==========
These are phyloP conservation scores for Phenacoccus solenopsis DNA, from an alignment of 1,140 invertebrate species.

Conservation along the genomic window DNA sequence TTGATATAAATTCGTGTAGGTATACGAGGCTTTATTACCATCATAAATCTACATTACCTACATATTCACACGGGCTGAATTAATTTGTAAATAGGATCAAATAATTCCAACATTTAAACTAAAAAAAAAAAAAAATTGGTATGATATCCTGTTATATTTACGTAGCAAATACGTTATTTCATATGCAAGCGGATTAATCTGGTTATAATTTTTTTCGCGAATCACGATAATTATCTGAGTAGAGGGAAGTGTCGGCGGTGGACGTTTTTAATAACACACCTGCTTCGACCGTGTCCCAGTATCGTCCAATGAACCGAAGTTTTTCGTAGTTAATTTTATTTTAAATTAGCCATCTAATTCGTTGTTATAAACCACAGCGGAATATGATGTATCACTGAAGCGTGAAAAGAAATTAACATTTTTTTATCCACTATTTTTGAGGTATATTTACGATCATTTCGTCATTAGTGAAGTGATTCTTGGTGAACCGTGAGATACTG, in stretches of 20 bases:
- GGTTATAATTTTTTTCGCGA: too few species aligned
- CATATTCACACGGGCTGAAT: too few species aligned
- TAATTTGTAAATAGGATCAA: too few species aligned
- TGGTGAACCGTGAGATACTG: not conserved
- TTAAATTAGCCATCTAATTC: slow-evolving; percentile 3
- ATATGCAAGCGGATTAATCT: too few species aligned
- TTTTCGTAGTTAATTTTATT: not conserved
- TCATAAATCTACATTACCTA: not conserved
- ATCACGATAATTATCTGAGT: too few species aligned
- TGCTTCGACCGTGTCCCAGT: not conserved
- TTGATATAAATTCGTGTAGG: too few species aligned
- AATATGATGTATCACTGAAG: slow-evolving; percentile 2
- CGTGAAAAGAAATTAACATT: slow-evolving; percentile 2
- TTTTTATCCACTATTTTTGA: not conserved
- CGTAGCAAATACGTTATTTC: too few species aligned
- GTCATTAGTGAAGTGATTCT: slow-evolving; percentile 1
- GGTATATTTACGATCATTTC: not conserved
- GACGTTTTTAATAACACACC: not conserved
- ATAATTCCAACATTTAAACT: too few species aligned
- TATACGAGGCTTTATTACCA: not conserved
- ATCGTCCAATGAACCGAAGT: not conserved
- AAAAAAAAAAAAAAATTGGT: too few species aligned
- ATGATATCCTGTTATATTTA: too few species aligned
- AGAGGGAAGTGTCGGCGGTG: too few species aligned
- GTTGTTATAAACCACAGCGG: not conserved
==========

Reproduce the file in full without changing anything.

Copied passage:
These are phyloP conservation scores for Phenacoccus solenopsis DNA, from an alignment of 1,140 invertebrate species.

Conservation along the genomic window DNA sequence TTGATATAAATTCGTGTAGGTATACGAGGCTTTATTACCATCATAAATCTACATTACCTACATATTCACACGGGCTGAATTAATTTGTAAATAGGATCAAATAATTCCAACATTTAAACTAAAAAAAAAAAAAAATTGGTATGATATCCTGTTATATTTACGTAGCAAATACGTTATTTCATATGCAAGCGGATTAATCTGGTTATAATTTTTTTCGCGAATCACGATAATTATCTGAGTAGAGGGAAGTGTCGGCGGTGGACGTTTTTAATAACACACCTGCTTCGACCGTGTCCCAGTATCGTCCAATGAACCGAAGTTTTTCGTAGTTAATTTTATTTTAAATTAGCCATCTAATTCGTTGTTATAAACCACAGCGGAATATGATGTATCACTGAAGCGTGAAAAGAAATTAACATTTTTTTATCCACTATTTTTGAGGTATATTTACGATCATTTCGTCATTAGTGAAGTGATTCTTGGTGAACCGTGAGATACTG, in stretches of 20 bases:
- GGTTATAATTTTTTTCGCGA: too few species aligned
- CATATTCACACGGGCTGAAT: too few species aligned
- TAATTTGTAAATAGGATCAA: too few species aligned
- TGGTGAACCGTGAGATACTG: not conserved
- TTAAATTAGCCATCTAATTC: slow-evolving; percentile 3
- ATATGCAAGCGGATTAATCT: too few species aligned
- TTTTCGTAGTTAATTTTATT: not conserved
- TCATAAATCTACATTACCTA: not conserved
- ATCACGATAATTATCTGAGT: too few species aligned
- TGCTTCGACCGTGTCCCAGT: not conserved
- TTGATATAAATTCGTGTAGG: too few species aligned
- AATATGATGTATCACTGAAG: slow-evolving; percentile 2
- CGTGAAAAGAAATTAACATT: slow-evolving; percentile 2
- TTTTTATCCACTATTTTTGA: not conserved
- CGTAGCAAATACGTTATTTC: too few species aligned
- GTCATTAGTGAAGTGATTCT: slow-evolving; percentile 1
- GGTATATTTACGATCATTTC: not conserved
- GACGTTTTTAATAACACACC: not conserved
- ATAATTCCAACATTTAAACT: too few species aligned
- TATACGAGGCTTTATTACCA: not conserved
- ATCGTCCAATGAACCGAAGT: not conserved
- AAAAAAAAAAAAAAATTGGT: too few species aligned
- ATGATATCCTGTTATATTTA: too few species aligned
- AGAGGGAAGTGTCGGCGGTG: too few species aligned
- GTTGTTATAAACCACAGCGG: not conserved